Wednesday, March 10, 2010



-A sign in the Springfield Library -- the Springfield that's home to Marge and Homer Simpson and family

Today we travel to an unlikely place in search of inspiration for innovation, to a library in Gilbert, Arizona. There we can find the start of a radical notion known in the library world as "The Perry Branch Rebellion."

The Rebellion began with what qualifies as one of our Great Moments in Management. One day in 2006, a boss happened to say to an employee four of the most beautiful words in organizational life: Let's do something special.

Ah, what glory lurks in that little statement! Yet, such a suggestion is spoken rarely; the more common pronouncement is just the opposite, the dreary, "It doesn't have to be anything special" The heart sinks. But a young librarian named Marshall Shore recently recounted for me how one fine day he was asked by Harry Courtright to make a library special. (Perhaps we should also make this a Great Moment in Career Management because when I asked Shore if he'd be amazed at being asked to do something unique, he replied, "I'd developed a reputation for experimentation and innovation, so when they asked me to be involved, it was asking for something new." And there's the career chicken-egg – you have to be known for being special to be asked to be special.)

What Shore did was to seek out locals who did not use the library and ask, Why not? Here again, let us stop and admire: Most people, put in charge of opening a new library branch would seek out librarians and library users – the "experts" – to ask for "input." But, as Shore put it, "I want everyone to use the library so I wanted to see what was stopping people from coming in." He mostly heard two complaints: finding a book using the library numbering system, and the fines.

Given the nature of the economy, he couldn't give up a revenue source, like fines, but he could do something about those little numbers, the Dewey Decimal System that we all learned in school… didn't we all?... yet it's still off-putting to many prospective library users. I suppose it made them think of the crusty old school librarian with the schussing – a serpent-like hissing, come to think of it, the snake in the stacks.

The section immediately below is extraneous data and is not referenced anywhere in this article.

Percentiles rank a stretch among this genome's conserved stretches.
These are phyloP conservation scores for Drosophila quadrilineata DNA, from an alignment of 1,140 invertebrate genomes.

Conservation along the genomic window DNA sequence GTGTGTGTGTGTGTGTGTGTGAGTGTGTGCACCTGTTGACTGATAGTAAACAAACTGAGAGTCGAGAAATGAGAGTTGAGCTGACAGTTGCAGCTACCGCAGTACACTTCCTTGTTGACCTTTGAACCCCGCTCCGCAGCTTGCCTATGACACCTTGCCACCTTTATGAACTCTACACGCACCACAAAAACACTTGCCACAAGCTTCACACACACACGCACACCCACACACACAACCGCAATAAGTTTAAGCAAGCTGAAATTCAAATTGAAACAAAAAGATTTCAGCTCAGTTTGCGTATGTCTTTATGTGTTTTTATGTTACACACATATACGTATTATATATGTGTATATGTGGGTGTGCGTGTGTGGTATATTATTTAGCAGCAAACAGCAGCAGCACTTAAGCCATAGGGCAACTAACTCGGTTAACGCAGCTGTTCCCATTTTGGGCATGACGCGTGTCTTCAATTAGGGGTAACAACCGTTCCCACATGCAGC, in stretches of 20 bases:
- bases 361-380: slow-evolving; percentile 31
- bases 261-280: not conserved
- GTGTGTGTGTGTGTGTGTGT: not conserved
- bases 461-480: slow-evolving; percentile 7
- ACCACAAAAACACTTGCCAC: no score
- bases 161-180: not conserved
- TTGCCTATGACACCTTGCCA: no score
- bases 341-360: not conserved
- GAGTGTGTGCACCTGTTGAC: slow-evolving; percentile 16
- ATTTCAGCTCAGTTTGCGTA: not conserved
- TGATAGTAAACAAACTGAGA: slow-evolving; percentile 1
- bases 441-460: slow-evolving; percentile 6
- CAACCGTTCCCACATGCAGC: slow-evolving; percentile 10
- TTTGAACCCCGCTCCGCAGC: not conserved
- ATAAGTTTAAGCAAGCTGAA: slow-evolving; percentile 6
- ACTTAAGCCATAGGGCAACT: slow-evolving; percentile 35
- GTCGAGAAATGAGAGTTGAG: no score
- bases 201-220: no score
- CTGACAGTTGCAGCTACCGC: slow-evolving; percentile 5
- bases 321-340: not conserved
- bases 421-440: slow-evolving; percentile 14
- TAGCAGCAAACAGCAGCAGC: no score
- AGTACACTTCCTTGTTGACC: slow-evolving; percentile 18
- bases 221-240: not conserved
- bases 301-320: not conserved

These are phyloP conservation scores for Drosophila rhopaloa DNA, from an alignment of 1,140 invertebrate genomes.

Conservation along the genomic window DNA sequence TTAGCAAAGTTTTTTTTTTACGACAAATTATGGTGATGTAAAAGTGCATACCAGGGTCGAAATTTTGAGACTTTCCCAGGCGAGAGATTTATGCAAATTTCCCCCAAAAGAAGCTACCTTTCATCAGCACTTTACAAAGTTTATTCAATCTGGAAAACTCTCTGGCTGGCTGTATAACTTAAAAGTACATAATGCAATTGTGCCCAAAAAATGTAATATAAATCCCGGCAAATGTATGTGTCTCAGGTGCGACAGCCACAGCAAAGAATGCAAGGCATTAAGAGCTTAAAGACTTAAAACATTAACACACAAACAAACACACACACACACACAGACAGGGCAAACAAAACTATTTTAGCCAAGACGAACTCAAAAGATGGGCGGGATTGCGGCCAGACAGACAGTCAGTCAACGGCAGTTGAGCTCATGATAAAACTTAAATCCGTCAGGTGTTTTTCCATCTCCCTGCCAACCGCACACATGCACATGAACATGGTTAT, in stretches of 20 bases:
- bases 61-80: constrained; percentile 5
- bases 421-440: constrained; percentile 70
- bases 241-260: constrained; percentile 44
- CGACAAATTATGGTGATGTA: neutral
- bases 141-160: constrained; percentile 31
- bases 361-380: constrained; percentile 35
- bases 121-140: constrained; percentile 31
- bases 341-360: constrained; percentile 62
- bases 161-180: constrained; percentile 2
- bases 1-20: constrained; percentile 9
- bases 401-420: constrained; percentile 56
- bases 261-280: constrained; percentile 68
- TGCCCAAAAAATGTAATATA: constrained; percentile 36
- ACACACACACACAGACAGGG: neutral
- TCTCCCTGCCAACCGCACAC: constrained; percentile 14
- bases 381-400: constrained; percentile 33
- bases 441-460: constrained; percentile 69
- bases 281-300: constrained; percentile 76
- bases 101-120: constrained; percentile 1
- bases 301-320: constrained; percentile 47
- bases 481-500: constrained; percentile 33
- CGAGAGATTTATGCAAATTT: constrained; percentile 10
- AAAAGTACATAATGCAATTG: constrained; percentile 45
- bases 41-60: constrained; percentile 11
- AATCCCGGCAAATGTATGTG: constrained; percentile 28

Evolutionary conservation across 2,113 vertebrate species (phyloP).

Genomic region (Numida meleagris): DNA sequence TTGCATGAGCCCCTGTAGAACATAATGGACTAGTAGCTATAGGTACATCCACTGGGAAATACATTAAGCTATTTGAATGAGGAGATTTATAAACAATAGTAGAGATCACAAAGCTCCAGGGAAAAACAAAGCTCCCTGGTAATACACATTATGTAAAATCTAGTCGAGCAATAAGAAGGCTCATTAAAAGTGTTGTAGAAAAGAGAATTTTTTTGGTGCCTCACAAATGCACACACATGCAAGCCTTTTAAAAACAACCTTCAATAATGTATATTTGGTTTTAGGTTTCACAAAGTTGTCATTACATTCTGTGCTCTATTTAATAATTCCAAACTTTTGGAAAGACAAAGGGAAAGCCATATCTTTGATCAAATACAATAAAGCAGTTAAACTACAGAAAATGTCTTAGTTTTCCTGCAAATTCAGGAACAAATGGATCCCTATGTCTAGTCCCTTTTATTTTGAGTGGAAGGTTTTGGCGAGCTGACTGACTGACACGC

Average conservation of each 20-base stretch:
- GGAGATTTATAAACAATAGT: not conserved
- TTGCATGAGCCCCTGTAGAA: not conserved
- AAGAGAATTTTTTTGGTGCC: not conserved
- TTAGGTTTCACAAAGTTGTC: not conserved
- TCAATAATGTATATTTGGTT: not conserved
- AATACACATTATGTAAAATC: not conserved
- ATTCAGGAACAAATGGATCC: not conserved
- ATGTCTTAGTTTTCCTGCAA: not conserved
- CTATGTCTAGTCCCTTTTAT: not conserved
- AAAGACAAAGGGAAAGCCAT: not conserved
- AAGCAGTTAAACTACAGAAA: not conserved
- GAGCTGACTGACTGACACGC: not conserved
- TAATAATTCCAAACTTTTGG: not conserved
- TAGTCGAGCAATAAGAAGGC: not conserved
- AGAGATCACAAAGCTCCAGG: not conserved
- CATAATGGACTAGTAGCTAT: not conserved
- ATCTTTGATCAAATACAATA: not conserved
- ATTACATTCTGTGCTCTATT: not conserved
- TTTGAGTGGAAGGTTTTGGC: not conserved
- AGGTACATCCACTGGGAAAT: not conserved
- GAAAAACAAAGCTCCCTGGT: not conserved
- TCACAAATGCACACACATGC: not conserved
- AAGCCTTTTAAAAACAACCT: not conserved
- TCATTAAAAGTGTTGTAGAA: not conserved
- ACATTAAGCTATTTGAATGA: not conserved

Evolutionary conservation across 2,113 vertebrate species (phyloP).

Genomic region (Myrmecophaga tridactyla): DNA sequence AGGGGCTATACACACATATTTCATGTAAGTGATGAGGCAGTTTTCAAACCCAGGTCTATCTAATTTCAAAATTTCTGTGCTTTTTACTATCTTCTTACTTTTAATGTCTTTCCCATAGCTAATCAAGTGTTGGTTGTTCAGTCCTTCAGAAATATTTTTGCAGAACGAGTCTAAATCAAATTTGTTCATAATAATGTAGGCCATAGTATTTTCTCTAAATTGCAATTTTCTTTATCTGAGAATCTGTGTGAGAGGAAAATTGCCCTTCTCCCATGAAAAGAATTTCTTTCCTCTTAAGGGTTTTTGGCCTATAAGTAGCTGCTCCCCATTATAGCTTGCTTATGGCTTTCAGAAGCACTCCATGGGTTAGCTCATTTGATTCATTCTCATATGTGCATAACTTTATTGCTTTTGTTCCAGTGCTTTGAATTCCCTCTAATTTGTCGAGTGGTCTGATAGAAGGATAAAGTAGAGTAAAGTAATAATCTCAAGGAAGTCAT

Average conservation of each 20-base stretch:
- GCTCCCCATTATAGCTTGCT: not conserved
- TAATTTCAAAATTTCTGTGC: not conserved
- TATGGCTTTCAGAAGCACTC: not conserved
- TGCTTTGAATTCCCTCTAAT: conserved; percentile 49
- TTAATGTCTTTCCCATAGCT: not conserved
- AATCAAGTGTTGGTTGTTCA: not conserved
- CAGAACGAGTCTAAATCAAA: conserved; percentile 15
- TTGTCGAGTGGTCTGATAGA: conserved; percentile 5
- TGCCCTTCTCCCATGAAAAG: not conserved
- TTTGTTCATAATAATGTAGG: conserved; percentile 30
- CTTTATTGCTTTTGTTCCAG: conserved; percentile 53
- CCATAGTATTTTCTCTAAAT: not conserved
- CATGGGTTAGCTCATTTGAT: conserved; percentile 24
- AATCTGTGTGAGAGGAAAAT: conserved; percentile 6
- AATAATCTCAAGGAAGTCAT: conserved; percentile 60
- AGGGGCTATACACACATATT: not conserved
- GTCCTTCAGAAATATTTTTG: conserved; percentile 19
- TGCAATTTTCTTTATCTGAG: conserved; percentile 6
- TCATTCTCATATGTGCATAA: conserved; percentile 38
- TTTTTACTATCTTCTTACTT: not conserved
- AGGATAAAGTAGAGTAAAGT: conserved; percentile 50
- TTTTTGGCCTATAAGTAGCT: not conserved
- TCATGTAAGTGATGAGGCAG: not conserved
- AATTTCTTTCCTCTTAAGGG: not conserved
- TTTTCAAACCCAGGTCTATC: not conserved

But many of these same non-users of the library claimed to LOVE going to bookstores – ah-ha – and that's how Shore decided to offer up the radical notion of dumping Dewey and going with the topic-grouping familiar to book shoppers.

Imagine the resistance Shore faced. Not from library customers – he knew from survey results that three out of four visitors to the library came in to browse, not to seek out a specific book – but from librarians and staffers, the people who live Dewey, die Dewey. How did Shore overcome their objections?

Get this. It was a new library branch. The Dewey-less system was decided BEFORE the staff was hired. Part of the interviewing process was asking about Dewey. Those who couldn't imagine a library without it simply were not hired.

If you have an idea you want to nurture, don't plant it in the forest of the status quo, place it in a fresh field, away from the old growth. Give it to a new group or try it in an experimental store, surrounded by people who want it there, who want it to thrive.

Which brings us to an IBP (Important Business Principle) with a lovely Zen weightless heft: It's easier to change people than to change people.

©2010 by King Features Syndicate, Inc.

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